The applicants propose a May Seminar for up to 10 faculty and 12 graduate students on the topic of "Thinking and Teaching in Global Dimensions," to be held at the University of Michigan from May 18-June 4 in nine four-hour sessions (9 a.m.-1 p.m., three per week). The Seminar is conceived as a training site in global and world history, a relatively new field for both research and teaching. There is very high demand in particular for accomplished teachers of world history at both the university and K-12 levels, but few UM faculty and graduate students have any formal training in this area. We see this seminar as a springboard for curricular reform in both History and Education—by reaching beyond the national, regional, and temporal frames that shape most History classes at UM. The seminar aims to better prepare graduate students for the future teaching demands they will face, and simultaneously to work with faculty to infuse their teaching with more sensitivity to global and interregional concerns. Globalizing the curriculum also provides clear benefits and new skills to undergraduates, such as the ability to move more fluidly among and between global, national and local scales. Specific outcomes from this Seminar will include new course proposals in global history; substantial modifications to existing courses; new collaborative teaching initiatives across disciplinary lines; expanded K-12 outreach activities; and preparation of new teaching modules. These outcomes address the state of Michigan's new content expectations for world history and geography—of direct relevance to our undergraduates and graduate students pursuing careers in K-12 education—and also help Ph.D. students prepare more effectively for the new contours of an academic job market.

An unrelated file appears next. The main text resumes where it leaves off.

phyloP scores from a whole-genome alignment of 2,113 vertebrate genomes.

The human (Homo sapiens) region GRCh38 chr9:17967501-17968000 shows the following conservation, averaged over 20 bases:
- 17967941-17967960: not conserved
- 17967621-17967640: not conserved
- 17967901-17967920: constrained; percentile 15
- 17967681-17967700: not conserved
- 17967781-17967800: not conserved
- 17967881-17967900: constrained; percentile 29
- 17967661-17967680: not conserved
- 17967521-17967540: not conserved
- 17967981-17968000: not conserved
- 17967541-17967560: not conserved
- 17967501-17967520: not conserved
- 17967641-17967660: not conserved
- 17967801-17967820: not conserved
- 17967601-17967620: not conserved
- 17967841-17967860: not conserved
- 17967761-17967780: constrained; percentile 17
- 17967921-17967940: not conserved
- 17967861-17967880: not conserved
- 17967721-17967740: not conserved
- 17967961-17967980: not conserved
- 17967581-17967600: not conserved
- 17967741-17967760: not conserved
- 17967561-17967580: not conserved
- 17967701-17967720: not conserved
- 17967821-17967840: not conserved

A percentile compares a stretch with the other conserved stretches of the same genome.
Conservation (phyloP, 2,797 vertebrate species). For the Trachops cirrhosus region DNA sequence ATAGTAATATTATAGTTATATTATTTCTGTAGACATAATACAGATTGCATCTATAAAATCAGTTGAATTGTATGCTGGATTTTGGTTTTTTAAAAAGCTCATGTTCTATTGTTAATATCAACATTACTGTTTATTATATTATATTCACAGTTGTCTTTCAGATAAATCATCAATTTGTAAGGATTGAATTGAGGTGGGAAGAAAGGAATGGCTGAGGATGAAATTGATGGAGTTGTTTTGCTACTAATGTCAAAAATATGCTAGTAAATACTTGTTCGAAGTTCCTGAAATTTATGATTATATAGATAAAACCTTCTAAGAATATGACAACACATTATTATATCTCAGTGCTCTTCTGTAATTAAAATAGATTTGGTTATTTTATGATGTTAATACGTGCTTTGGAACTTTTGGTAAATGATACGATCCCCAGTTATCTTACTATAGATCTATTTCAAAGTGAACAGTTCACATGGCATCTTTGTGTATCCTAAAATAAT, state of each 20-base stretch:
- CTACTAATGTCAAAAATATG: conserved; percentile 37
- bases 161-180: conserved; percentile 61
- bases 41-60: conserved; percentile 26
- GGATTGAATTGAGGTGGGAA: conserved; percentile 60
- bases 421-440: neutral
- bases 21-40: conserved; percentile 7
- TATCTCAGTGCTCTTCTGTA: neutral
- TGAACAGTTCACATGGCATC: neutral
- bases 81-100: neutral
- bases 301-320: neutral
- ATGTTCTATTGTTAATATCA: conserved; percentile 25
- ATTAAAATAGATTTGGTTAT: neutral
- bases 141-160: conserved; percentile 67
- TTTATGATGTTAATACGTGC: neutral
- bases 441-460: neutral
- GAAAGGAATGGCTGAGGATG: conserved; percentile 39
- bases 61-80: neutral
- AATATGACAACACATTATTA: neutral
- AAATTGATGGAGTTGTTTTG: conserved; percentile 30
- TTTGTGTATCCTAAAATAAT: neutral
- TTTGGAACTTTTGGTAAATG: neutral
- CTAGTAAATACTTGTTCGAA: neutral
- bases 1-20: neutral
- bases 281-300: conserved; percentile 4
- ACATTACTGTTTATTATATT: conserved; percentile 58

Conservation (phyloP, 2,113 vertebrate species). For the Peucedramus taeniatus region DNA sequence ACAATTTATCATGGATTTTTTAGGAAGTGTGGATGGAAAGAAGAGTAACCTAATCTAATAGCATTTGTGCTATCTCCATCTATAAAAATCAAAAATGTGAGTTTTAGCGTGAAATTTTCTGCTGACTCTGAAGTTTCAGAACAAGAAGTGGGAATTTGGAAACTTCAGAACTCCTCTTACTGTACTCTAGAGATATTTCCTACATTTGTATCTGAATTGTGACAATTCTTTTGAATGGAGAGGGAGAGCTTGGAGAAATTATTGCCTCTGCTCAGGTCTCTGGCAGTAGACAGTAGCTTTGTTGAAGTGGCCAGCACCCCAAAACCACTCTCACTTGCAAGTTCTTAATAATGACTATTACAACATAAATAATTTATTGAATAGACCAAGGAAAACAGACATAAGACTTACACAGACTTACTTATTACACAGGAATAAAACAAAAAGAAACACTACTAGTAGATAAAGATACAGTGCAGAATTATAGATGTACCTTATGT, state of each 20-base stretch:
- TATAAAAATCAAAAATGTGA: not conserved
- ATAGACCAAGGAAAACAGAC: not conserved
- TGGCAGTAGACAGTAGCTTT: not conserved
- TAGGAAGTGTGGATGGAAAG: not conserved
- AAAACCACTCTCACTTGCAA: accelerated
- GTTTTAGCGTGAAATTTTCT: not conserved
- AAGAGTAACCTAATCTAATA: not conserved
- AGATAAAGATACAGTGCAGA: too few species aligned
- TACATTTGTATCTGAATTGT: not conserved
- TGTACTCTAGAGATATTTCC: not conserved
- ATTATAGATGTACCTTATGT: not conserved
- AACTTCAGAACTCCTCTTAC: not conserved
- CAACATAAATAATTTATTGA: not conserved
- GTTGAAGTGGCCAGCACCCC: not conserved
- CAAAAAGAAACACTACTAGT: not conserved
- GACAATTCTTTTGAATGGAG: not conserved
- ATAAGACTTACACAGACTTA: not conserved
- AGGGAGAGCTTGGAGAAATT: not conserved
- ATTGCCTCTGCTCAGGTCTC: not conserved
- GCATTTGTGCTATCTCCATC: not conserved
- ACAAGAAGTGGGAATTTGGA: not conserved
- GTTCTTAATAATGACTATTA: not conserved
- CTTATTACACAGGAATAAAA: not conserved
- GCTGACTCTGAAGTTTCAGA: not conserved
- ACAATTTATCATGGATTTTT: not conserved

Sculpting Light Sculpting Space
Cynthia Pachikara
Tsz Yan Ng

09/01/2009 - 04/30/2011
The aim of this project is to develop an interdisciplinary light-based studio pedagogy that would serve students in both Art + Design (A&D) and Architecture (TCAUP). The project aims to explore the collision of the physical behavior of projected light with architectural drawing conventions that employ projective logics. Additionally, the ambition is to treat light as medium and event. In so doing, the project intends to cultivate teaching methods that challenge normative ideas of architecture and installation art as static forms, and instead, nurture the idea of product-as-process. This grant would assist in conceiving innovative teaching methods that nurture real scale light play in the studio context and promote creative production of illuminated, inhabitable environments. This project would expand the knowledge base and help to improve the teaching approaches of Cynthia Pachikara (A&D, TCAUP) and Tsz Yan Ng (TCAUP) who would use the funds to collaborate on curricular development.